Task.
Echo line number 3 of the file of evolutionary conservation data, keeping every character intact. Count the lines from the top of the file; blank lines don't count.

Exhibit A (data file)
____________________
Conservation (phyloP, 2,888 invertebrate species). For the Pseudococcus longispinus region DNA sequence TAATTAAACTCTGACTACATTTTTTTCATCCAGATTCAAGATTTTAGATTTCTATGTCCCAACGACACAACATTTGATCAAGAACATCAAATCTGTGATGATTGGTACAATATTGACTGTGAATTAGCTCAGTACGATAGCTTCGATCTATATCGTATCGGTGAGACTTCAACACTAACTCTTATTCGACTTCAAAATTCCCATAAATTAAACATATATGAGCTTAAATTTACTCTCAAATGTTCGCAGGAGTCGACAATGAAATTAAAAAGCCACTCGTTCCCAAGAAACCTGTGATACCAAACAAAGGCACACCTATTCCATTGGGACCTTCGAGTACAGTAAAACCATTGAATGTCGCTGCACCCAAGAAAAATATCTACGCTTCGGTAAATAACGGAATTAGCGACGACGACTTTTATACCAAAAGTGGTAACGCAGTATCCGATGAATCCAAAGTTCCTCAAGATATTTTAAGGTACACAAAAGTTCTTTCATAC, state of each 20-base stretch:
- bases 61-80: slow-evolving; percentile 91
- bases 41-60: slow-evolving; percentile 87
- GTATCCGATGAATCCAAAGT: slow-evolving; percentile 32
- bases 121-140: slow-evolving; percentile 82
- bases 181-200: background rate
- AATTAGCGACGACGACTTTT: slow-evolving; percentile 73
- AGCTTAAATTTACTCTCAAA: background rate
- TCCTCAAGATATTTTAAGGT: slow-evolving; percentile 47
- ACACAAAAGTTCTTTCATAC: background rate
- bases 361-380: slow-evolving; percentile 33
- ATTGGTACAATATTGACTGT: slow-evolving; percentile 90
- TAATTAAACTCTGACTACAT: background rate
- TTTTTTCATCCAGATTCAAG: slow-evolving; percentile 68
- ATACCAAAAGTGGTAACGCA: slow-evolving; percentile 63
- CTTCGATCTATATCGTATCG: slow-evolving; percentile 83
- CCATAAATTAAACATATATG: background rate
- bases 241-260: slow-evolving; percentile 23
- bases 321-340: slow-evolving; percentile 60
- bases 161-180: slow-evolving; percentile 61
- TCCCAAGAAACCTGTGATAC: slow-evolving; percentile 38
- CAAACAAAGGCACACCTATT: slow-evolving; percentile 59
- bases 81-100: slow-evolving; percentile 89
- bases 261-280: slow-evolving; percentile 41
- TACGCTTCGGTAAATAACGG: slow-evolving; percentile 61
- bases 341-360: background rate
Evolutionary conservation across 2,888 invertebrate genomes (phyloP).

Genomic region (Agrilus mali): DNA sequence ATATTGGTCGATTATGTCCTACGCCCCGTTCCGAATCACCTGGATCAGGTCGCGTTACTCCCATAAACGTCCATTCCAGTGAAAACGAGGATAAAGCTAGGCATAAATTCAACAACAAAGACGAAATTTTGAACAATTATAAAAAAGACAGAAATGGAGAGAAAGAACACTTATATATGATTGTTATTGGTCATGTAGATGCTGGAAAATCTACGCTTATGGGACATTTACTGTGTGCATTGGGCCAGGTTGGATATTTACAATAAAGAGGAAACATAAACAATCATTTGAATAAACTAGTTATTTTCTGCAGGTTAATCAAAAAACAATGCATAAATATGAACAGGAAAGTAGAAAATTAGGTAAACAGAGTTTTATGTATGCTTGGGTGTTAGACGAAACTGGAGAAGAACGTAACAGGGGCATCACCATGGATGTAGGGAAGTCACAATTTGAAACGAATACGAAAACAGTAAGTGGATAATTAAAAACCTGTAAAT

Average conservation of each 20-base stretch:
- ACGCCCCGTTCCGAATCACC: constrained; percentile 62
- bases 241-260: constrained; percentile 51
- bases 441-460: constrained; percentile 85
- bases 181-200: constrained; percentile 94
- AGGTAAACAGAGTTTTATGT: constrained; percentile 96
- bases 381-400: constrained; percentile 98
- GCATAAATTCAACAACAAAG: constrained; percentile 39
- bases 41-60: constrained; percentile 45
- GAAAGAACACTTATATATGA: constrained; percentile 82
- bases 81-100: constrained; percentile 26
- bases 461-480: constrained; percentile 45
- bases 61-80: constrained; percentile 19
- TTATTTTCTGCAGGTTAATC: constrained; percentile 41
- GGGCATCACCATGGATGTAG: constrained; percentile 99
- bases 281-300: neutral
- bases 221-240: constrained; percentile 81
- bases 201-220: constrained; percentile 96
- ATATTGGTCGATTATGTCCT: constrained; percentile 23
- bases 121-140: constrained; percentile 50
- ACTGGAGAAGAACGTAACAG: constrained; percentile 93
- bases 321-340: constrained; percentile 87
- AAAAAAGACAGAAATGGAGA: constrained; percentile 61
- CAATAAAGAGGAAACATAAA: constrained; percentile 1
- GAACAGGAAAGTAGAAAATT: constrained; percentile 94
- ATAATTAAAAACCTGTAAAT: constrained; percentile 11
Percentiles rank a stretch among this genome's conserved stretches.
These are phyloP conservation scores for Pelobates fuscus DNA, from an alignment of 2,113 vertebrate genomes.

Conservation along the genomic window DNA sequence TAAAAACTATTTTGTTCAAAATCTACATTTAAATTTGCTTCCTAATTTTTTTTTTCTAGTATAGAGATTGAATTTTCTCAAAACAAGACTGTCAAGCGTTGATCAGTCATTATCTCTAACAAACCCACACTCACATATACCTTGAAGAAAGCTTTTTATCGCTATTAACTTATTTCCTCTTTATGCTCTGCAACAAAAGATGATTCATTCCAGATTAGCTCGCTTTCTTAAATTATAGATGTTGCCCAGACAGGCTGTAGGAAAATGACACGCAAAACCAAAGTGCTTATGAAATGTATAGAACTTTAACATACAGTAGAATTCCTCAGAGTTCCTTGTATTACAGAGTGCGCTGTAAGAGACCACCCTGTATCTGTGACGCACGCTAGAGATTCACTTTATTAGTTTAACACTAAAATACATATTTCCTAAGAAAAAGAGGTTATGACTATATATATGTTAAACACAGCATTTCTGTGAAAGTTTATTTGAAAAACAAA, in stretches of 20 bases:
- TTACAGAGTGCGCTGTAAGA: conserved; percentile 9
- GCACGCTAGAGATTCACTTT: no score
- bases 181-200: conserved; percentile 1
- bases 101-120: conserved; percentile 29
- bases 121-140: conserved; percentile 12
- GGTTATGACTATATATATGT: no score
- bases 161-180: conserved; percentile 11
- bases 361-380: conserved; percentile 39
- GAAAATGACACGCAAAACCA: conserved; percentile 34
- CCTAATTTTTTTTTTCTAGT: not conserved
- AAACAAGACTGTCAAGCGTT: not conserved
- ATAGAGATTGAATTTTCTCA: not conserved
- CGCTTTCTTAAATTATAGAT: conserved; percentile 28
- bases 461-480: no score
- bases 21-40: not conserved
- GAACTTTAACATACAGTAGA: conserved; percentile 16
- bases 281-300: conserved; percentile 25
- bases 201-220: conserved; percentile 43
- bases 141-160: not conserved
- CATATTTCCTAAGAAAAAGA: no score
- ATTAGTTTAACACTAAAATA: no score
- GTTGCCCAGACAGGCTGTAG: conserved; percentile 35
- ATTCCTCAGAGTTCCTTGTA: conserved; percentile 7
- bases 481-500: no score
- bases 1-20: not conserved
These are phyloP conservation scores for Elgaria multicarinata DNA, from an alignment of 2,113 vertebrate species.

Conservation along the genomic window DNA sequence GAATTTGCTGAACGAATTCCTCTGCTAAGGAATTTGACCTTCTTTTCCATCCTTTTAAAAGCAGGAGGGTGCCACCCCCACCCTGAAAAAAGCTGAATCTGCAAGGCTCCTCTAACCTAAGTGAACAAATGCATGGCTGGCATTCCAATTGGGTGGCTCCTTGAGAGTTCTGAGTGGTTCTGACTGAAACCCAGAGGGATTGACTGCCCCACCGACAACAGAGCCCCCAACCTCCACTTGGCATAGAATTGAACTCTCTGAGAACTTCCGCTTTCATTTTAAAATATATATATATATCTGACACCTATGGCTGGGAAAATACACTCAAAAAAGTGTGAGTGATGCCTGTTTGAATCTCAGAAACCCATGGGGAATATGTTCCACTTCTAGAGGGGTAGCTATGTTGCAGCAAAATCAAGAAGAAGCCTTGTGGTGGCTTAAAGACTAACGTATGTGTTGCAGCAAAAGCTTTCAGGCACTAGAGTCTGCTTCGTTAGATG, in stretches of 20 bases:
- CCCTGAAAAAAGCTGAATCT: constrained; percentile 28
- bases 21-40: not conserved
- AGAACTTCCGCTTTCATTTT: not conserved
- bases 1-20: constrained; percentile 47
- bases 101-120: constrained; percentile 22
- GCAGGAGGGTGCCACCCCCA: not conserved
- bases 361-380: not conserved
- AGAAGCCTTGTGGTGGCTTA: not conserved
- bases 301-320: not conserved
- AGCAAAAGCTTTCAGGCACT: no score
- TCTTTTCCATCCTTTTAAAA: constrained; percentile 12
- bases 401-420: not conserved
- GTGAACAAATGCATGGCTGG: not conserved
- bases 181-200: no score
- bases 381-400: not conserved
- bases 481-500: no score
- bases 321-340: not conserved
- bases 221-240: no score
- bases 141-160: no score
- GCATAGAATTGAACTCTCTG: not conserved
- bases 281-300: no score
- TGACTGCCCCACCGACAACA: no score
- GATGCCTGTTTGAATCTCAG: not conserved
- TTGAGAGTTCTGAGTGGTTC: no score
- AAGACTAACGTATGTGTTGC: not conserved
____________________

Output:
- bases 41-60: slow-evolving; percentile 87